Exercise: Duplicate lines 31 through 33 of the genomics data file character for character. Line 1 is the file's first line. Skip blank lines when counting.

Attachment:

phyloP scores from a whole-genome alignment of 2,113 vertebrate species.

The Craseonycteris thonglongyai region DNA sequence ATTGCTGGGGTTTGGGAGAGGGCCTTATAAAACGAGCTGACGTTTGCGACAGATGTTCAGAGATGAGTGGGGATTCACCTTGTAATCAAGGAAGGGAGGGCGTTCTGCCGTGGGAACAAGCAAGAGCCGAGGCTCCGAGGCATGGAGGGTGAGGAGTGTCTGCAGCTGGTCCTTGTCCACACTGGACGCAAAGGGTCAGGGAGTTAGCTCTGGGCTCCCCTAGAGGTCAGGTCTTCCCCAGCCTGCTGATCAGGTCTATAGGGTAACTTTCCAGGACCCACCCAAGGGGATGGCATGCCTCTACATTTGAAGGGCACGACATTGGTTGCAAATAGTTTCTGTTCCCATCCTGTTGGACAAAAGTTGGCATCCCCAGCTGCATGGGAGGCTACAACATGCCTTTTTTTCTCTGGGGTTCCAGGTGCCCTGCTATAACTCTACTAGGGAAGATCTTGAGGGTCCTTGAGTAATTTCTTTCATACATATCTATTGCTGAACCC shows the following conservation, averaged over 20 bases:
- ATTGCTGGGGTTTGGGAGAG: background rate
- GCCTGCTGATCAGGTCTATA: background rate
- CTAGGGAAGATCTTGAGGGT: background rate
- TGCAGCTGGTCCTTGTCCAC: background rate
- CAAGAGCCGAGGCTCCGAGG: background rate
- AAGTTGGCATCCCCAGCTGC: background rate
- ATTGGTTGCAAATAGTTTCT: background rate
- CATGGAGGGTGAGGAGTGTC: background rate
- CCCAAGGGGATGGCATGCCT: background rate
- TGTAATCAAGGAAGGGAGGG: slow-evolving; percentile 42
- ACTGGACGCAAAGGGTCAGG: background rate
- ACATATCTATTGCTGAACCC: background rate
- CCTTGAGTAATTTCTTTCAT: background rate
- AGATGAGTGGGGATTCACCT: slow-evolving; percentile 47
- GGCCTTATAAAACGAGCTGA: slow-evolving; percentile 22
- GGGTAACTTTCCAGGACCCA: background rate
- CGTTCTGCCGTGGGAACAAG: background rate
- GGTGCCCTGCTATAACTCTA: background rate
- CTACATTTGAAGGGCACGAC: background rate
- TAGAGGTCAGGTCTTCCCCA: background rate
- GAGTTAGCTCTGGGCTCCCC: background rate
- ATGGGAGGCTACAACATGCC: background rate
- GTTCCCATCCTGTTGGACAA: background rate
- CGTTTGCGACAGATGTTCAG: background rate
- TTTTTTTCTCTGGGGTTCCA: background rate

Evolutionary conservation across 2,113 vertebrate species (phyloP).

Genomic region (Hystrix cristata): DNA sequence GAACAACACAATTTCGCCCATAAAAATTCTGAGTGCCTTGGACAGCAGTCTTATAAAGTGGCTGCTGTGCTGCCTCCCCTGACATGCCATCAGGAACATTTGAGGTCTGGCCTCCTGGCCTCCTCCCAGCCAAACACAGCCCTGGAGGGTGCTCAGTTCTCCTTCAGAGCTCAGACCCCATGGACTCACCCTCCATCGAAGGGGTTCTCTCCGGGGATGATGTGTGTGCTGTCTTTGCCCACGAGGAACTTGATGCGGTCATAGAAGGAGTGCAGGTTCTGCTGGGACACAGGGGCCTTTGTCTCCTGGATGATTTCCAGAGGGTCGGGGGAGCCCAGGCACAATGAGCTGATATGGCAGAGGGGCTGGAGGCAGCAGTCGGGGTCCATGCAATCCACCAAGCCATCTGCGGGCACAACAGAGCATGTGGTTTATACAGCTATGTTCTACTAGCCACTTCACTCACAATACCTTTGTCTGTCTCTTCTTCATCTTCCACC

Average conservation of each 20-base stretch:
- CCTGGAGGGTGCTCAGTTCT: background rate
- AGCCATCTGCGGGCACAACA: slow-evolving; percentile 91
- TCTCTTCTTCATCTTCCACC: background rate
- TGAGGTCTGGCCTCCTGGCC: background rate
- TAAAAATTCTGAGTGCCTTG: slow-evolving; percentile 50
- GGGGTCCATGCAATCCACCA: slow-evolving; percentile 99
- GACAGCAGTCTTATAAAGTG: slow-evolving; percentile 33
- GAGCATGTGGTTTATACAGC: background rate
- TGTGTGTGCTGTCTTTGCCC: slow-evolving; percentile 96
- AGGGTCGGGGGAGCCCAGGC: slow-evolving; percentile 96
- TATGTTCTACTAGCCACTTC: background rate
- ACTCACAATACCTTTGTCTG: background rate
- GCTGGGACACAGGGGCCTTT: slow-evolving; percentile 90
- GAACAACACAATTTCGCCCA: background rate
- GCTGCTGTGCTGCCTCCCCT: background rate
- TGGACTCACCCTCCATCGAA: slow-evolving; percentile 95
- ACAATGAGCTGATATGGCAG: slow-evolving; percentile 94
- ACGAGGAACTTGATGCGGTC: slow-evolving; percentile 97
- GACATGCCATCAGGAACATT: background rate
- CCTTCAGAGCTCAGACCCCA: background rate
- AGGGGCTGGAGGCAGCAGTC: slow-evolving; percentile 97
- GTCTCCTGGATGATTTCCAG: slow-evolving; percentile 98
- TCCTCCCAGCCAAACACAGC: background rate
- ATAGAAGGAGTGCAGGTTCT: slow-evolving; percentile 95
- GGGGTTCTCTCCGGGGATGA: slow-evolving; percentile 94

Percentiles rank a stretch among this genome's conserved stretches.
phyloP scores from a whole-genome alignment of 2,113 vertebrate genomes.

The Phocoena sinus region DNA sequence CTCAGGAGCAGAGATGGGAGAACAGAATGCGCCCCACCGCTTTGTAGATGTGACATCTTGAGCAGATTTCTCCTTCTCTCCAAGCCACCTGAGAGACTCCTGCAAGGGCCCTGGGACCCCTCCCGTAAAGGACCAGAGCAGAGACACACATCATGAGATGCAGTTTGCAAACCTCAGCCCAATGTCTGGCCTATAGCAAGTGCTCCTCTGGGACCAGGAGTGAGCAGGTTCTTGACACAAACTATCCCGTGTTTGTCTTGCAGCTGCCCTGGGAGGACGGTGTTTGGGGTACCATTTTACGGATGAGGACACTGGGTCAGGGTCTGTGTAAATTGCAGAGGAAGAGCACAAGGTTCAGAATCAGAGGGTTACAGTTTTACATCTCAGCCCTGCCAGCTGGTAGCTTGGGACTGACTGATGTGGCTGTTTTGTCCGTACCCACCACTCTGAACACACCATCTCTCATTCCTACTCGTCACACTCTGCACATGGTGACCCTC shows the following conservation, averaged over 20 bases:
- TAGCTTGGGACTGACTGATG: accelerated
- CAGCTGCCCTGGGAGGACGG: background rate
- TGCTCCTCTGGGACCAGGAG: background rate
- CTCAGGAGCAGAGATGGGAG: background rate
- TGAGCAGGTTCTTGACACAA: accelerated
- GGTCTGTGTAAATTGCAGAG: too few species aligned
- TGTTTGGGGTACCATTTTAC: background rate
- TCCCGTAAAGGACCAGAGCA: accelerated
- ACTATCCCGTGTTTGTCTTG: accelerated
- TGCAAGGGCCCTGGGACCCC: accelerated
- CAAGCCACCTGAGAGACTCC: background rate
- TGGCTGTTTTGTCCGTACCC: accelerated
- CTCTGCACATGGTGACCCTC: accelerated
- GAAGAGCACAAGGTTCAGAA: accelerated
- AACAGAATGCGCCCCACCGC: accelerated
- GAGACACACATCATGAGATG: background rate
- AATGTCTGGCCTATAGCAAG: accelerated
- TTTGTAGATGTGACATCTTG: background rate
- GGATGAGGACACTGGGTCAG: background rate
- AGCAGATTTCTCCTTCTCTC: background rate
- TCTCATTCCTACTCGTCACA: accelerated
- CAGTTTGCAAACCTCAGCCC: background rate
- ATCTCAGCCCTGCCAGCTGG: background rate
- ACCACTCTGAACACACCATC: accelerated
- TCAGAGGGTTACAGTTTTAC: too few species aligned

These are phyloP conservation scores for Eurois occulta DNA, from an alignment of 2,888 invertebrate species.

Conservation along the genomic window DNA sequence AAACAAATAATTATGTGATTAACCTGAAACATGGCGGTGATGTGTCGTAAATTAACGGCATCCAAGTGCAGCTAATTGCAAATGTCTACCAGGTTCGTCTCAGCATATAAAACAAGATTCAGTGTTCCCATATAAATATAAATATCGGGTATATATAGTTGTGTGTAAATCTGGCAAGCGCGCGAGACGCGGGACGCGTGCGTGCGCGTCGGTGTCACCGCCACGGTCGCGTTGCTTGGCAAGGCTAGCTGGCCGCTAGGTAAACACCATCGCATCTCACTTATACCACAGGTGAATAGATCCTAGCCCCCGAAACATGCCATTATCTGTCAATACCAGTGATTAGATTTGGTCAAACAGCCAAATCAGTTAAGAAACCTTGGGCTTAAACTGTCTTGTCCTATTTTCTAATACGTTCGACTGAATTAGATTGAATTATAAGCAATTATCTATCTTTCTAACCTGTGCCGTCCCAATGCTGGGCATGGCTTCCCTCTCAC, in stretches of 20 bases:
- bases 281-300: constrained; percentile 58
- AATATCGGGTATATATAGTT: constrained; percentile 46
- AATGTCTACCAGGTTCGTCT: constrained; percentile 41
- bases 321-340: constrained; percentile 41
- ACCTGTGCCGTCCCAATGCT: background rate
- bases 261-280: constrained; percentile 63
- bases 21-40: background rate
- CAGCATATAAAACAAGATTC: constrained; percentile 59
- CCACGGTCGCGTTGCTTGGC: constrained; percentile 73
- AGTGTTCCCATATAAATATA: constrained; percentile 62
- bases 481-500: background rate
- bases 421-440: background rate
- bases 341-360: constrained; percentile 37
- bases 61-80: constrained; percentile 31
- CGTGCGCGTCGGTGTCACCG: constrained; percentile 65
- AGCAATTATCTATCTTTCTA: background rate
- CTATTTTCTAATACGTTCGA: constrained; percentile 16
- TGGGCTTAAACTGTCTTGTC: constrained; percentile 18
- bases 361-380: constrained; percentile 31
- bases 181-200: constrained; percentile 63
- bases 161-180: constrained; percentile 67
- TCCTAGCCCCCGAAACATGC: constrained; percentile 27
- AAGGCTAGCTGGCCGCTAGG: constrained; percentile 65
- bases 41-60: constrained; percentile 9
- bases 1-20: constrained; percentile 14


- CCTGGAGGGTGCTCAGTTCT: background rate
- AGCCATCTGCGGGCACAACA: slow-evolving; percentile 91
- TCTCTTCTTCATCTTCCACC: background rate